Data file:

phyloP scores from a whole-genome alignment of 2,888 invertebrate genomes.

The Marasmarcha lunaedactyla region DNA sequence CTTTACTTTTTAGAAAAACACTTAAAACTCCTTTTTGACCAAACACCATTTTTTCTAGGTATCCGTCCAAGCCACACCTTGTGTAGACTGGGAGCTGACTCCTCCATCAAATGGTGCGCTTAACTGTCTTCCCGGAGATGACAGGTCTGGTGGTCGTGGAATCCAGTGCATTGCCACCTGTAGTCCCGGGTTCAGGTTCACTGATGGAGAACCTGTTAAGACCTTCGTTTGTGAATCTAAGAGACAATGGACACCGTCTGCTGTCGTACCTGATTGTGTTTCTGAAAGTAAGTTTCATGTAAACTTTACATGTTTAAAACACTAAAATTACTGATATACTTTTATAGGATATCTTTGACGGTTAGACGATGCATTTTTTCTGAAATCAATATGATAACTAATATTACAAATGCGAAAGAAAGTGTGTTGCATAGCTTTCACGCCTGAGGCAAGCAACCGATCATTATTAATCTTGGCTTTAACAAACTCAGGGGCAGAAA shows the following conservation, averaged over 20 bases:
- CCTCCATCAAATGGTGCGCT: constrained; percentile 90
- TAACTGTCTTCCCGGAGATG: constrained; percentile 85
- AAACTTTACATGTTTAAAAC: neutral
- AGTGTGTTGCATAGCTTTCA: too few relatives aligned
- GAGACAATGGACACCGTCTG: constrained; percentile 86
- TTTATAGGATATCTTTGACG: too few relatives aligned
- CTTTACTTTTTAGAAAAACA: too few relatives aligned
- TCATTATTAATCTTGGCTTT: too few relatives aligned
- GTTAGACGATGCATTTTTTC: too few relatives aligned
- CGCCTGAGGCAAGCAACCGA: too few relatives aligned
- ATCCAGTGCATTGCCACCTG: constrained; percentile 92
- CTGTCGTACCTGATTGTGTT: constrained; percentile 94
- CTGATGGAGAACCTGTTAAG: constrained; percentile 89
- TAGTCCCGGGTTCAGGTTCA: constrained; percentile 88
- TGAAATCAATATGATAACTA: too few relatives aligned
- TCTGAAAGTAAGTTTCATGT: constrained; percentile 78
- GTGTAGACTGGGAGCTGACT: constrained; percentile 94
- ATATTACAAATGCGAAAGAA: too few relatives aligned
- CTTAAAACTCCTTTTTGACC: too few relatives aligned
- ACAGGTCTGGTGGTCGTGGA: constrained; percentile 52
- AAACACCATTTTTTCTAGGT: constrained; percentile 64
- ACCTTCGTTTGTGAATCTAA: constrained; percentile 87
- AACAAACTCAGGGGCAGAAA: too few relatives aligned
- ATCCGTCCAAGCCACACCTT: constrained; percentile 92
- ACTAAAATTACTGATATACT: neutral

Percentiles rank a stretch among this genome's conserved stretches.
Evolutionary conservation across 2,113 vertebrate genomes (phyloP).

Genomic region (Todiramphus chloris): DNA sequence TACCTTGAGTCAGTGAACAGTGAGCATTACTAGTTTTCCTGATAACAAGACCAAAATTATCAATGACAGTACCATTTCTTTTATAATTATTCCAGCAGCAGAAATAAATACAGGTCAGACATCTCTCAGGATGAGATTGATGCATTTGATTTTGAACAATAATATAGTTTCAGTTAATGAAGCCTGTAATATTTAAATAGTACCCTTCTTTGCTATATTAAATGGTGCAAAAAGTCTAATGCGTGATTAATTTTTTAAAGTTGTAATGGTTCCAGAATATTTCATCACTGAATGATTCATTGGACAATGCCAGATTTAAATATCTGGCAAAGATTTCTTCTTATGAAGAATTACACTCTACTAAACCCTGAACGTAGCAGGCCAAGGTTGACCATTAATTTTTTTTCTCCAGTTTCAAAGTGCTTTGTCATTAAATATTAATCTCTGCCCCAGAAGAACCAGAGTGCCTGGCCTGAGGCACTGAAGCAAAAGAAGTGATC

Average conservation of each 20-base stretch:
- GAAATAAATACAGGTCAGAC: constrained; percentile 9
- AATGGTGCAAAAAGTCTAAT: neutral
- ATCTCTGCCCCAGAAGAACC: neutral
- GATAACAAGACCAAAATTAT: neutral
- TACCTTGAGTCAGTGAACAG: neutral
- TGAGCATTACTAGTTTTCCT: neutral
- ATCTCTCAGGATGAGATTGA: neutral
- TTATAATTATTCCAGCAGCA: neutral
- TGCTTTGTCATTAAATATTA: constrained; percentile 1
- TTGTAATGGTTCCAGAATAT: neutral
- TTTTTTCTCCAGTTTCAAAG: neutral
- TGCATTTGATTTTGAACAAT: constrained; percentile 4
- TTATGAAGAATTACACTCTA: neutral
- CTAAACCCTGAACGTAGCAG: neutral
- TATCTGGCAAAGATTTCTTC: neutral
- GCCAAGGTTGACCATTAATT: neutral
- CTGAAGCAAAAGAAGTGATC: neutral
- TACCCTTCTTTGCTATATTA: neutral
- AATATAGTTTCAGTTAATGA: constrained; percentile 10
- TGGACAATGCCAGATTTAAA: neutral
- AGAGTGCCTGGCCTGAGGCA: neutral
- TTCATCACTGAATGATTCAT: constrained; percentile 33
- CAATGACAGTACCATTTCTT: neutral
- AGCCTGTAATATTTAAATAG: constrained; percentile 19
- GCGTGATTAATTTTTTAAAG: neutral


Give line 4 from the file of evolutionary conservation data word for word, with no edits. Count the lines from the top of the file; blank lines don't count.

- TAACTGTCTTCCCGGAGATG: constrained; percentile 85